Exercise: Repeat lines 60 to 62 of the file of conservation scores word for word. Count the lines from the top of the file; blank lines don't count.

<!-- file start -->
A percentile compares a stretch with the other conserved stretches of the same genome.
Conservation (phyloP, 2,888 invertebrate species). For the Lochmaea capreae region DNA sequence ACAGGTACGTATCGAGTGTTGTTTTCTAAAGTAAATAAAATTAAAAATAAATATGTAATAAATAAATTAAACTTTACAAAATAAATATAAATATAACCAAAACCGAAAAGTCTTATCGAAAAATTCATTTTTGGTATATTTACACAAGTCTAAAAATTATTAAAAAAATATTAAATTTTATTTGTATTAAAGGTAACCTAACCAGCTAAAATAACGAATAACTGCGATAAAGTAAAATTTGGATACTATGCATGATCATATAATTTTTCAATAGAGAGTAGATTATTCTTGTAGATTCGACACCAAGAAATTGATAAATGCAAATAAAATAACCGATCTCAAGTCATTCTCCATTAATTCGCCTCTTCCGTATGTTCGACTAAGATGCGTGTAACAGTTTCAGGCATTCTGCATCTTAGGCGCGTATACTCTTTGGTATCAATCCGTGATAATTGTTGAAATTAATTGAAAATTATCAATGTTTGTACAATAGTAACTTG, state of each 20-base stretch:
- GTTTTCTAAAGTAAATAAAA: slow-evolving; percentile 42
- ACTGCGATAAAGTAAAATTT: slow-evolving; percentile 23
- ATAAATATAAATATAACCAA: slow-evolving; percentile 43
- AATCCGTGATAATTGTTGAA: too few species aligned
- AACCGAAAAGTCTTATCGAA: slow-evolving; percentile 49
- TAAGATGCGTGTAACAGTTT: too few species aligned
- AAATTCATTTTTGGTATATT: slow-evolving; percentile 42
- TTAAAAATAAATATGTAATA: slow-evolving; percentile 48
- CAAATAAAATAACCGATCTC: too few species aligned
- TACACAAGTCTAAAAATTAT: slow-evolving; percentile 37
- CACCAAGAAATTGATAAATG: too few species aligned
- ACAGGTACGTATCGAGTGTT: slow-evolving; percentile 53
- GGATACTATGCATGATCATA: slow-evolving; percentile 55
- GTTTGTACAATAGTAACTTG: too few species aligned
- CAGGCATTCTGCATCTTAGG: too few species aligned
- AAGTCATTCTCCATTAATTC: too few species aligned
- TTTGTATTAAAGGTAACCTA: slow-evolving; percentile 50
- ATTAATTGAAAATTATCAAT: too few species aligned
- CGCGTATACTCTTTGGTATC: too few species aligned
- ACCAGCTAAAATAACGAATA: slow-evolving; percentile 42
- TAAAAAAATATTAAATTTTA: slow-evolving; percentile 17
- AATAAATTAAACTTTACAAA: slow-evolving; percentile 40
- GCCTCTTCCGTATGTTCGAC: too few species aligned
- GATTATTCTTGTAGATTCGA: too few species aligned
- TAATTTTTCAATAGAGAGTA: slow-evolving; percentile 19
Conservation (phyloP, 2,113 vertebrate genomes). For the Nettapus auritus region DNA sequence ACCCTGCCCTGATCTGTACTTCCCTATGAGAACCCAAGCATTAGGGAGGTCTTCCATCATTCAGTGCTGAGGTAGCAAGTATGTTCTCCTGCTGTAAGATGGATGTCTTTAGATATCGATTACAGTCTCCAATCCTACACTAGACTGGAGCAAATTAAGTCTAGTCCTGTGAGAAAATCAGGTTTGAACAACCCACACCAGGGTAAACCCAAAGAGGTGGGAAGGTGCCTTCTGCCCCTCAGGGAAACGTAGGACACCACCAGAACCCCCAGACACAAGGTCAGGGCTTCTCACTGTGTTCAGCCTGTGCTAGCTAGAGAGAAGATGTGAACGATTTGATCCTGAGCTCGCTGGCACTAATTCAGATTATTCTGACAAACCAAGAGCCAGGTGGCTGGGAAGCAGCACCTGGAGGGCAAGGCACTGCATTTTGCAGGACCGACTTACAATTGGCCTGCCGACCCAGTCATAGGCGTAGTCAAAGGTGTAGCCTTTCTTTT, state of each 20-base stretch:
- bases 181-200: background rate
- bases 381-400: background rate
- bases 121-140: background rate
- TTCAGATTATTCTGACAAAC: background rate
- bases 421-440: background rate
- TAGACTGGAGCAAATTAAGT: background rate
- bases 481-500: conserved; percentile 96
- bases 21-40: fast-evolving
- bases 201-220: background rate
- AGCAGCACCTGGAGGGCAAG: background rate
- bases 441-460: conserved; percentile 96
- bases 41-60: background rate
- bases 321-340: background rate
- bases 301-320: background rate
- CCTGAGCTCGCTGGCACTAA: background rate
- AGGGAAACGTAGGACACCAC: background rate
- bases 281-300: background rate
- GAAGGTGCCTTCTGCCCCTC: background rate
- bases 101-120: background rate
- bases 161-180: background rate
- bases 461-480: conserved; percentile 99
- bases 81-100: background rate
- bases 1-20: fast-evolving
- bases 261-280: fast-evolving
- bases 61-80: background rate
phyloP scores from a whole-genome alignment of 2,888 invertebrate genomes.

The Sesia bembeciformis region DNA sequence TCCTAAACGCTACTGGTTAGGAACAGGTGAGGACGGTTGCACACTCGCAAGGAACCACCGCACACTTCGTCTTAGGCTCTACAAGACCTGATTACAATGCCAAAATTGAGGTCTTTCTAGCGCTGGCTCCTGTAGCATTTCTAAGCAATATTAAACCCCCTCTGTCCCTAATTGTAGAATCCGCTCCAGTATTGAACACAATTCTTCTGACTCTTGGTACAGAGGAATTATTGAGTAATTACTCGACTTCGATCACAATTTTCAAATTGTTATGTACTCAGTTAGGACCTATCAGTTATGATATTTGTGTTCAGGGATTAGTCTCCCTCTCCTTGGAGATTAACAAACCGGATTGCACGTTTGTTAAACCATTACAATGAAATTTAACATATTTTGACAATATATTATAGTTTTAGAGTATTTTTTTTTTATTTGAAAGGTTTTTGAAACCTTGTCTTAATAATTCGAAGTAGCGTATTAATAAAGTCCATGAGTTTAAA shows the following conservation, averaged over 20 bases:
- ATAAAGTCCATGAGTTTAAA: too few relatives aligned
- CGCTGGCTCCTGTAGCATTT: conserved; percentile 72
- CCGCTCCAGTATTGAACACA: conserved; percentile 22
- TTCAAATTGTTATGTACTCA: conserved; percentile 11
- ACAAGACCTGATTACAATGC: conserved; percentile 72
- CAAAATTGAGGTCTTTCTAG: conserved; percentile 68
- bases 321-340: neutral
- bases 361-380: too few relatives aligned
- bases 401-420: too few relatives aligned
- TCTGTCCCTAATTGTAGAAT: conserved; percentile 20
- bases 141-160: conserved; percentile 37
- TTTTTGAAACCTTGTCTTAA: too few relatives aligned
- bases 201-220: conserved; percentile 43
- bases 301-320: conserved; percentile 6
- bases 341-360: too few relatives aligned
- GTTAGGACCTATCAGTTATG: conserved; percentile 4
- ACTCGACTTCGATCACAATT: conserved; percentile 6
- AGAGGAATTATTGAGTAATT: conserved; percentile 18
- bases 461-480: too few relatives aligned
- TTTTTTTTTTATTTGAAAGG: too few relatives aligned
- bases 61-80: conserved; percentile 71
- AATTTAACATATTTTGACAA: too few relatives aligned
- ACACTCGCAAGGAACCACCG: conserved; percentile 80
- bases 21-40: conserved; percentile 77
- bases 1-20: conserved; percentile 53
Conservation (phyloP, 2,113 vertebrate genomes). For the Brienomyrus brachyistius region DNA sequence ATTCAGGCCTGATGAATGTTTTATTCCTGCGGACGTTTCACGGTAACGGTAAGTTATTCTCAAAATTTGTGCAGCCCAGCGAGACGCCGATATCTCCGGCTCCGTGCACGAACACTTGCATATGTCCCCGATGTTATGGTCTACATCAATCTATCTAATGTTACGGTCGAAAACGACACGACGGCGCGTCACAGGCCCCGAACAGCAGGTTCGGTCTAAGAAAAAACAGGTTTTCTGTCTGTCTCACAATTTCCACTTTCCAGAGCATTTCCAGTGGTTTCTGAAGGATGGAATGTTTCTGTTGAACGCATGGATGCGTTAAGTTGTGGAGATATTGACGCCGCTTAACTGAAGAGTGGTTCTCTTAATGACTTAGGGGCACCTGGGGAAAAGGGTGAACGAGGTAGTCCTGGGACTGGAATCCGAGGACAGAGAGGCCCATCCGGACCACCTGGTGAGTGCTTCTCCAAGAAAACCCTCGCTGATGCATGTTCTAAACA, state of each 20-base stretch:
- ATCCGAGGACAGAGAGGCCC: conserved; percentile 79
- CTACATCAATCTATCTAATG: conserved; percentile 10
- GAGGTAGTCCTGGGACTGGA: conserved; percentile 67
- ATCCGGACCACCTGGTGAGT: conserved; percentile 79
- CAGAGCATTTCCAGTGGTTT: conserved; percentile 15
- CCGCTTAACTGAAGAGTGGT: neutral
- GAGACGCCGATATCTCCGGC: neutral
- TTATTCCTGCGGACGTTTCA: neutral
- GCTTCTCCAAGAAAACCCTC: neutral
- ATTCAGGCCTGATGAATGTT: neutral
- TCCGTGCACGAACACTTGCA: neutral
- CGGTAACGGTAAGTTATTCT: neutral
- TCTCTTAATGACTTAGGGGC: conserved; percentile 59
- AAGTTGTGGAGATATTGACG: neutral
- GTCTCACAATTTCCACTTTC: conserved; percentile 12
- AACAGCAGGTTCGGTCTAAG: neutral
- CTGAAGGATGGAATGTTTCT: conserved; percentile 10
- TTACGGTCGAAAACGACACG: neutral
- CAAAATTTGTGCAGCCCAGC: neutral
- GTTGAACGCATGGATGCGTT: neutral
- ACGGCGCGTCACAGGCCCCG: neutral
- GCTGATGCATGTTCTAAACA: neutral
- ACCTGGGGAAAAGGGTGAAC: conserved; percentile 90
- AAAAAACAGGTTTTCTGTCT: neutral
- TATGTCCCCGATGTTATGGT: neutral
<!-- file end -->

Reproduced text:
- ACAAGACCTGATTACAATGC: conserved; percentile 72
- CAAAATTGAGGTCTTTCTAG: conserved; percentile 68
- bases 321-340: neutral